An understanding of third-party friendships in a tolerant macaque

Whitehouse, J. ORCID: 0000-0003-2607-5492 and Meunier, H., 2020. An understanding of third-party friendships in a tolerant macaque. Scientific reports, 10: 9777. ISSN 2045-2322

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Abstract

Complex societies are shaped by social relationships between multiple individuals. The pressure to track these relationships has driven the evolution of social cognition in primates. Importantly, it can be adaptive to track not only personal relationships, but also those established between third-parties. Primates have knowledge about others’ dominance hierarchies and kinship, but we do not know to what extent they also understand friendships. In a playback experiment, Tonkean macaques were presented with simulated conflicts involving third-party female dyads who were established friends or non-friends. Hearing a conflict between friends elicited a stronger behavioural response in listeners (i.e. an increase in looking time) compared to hearing a conflict between non-friends. Conflicts between friends are likely to represent a greater disruption of the social group and structure of the network, and therefore this difference in response may represent an adaptive strategy employed by the macaques to selectively monitor important social interactions in the group. These findings provide evidence that Tonkean macaques (and potentially other primates) can classify the relationships of others based on their degree of friendship and additionally, confirms the important role friendships have within the societies of social primates.

Item Type: Journal article
Publication Title: Scientific reports
Creators: Whitehouse, J. and Meunier, H.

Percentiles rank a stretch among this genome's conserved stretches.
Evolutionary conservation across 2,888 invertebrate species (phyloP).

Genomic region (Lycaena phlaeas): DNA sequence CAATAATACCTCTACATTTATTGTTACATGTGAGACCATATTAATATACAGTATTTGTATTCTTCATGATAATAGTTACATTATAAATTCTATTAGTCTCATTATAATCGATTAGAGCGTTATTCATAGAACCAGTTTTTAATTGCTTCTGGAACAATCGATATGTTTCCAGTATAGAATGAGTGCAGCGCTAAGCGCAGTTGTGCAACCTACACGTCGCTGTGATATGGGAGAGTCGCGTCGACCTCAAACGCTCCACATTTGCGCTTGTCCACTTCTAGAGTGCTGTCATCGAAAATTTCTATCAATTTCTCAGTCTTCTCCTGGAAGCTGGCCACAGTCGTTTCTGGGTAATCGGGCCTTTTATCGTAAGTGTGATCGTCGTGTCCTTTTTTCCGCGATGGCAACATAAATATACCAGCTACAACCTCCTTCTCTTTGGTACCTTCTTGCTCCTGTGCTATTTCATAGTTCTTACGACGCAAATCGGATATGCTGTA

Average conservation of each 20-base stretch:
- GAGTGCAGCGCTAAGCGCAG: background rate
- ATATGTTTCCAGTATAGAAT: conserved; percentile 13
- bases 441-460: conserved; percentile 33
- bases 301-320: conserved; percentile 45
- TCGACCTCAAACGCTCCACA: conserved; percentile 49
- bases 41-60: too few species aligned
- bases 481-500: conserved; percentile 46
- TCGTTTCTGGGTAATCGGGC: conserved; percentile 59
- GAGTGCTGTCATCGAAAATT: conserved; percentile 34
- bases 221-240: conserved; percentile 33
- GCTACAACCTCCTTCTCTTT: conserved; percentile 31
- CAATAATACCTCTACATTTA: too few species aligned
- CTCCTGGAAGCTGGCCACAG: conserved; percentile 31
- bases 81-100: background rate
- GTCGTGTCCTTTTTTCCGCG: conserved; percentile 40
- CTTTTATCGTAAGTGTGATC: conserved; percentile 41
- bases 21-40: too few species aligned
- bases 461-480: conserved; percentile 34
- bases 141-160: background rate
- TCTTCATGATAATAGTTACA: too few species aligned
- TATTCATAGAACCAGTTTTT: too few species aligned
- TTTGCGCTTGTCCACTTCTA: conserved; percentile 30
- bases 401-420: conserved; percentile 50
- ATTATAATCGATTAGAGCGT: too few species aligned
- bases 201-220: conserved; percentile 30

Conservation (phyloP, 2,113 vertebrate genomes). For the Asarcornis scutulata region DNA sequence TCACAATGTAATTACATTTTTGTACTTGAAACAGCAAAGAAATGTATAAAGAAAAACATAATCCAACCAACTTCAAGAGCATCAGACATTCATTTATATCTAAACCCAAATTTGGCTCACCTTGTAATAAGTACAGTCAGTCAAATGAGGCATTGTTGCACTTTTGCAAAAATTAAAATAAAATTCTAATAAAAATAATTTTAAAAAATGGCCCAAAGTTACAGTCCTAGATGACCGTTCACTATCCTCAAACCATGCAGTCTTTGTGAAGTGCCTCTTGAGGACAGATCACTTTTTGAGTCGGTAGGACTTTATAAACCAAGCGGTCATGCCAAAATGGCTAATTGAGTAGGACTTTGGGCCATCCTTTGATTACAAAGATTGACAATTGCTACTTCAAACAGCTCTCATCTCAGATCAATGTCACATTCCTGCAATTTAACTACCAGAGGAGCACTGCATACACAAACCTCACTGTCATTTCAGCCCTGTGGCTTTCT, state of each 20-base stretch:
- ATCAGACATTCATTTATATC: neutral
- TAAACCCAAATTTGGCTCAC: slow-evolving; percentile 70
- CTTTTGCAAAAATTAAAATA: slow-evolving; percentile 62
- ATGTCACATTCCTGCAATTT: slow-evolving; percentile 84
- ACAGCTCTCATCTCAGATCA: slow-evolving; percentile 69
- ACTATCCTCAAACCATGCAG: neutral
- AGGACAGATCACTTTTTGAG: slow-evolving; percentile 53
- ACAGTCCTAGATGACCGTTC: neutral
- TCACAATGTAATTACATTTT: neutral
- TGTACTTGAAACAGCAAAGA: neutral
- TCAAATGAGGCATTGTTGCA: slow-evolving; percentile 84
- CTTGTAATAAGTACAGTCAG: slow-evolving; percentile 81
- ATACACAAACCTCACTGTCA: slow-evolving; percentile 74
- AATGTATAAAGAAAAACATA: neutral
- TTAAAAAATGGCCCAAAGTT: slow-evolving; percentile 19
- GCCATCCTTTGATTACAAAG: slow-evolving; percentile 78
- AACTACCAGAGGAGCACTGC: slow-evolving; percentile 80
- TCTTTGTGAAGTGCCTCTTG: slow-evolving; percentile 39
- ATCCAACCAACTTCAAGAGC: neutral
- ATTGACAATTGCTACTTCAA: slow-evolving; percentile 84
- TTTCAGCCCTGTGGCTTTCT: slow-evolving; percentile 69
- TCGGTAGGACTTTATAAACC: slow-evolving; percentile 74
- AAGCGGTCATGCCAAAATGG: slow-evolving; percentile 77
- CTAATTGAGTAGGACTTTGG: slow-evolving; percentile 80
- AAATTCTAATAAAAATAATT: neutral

Publisher: Nature Publishing Group
Date: 17 June 2020
Volume: 10
ISSN: 2045-2322
Identifiers:
NumberType
1372467Other
10.1038/s41598-020-66407-wDOI
Rights: © the author(s) 2020. This article is licensed under a Creative Commons Attribution 4.0 International License, which permits use, sharing, adaptation, distribution and reproduction in any medium or format, as long as you give appropriate credit to the original author(s) and the source, provide a link to the Creative Commons license, and indicate if changes were made. The images or other third party material in this article are included in the article’s Creative Commons license, unless indicated otherwise in a credit line to the material. If material is not included in the article’s Creative Commons license and your intended use is not permitted by statutory regulation or exceeds the permitted use, you will need to obtain permission directly from the copyright holder. To view a copy of this license, visit http://creativecommons.org/licenses/by/4.0/.
Divisions: Schools > School of Social Sciences
Record created by: Linda Sullivan
Date Added: 06 Oct 2020 14:38
Last Modified: 23 Nov 2020 09:10
URI: http://irep.ntu.ac.uk/id/eprint/41185

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